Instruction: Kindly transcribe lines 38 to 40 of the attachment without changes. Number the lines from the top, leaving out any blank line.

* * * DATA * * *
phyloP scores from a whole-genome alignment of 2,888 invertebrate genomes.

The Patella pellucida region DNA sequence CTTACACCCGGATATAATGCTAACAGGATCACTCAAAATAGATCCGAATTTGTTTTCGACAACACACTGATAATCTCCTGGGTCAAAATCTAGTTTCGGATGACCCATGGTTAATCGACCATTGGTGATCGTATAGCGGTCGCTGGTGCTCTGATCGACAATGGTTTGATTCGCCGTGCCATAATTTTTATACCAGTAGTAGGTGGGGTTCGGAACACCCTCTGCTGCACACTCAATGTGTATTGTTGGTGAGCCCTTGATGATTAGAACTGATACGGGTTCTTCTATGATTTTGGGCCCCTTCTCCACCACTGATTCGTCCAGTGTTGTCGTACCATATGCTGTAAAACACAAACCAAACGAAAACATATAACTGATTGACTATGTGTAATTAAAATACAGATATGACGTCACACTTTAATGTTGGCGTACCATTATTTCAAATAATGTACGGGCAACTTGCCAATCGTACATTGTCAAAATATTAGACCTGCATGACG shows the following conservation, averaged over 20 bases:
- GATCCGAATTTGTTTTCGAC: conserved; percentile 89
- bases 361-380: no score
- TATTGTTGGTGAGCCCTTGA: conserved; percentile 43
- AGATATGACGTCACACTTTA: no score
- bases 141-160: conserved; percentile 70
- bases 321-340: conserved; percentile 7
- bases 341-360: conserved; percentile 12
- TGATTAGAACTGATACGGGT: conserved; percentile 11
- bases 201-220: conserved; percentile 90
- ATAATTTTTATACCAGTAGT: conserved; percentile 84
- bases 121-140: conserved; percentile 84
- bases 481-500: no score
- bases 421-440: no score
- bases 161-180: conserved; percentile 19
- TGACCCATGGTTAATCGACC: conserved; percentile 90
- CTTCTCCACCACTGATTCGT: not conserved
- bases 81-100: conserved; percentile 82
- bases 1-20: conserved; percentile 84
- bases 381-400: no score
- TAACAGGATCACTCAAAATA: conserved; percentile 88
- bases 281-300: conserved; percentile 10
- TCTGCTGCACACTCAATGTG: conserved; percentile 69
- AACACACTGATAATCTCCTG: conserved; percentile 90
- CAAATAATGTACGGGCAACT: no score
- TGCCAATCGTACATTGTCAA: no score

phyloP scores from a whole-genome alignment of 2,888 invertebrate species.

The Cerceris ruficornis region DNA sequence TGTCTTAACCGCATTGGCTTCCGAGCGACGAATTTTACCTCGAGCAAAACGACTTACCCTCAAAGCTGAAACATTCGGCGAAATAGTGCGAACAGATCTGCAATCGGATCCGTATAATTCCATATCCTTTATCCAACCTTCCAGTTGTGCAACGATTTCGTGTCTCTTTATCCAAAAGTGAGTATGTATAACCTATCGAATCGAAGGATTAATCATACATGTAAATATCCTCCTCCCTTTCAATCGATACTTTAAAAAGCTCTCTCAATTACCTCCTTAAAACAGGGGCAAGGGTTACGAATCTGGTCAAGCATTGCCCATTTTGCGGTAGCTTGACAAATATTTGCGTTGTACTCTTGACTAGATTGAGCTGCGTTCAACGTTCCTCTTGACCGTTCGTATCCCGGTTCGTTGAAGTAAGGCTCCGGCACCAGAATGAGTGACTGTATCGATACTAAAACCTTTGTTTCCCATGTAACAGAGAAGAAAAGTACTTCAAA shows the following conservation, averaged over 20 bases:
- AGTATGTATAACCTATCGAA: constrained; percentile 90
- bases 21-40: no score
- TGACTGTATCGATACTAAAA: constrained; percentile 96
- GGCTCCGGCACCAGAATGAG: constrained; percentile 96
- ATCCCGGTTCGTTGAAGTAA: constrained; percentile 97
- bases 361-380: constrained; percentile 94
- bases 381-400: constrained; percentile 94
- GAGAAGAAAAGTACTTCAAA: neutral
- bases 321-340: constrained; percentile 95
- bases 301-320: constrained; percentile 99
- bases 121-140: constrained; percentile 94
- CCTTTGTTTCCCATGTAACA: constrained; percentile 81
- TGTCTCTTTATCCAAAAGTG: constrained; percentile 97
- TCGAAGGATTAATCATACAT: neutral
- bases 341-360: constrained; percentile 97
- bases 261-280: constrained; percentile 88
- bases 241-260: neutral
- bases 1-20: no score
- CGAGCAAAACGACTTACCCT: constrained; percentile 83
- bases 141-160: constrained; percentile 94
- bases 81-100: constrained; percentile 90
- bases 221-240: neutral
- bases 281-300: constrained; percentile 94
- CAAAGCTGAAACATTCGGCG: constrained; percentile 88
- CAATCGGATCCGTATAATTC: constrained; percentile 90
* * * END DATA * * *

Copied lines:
- bases 321-340: constrained; percentile 95
- bases 301-320: constrained; percentile 99
- bases 121-140: constrained; percentile 94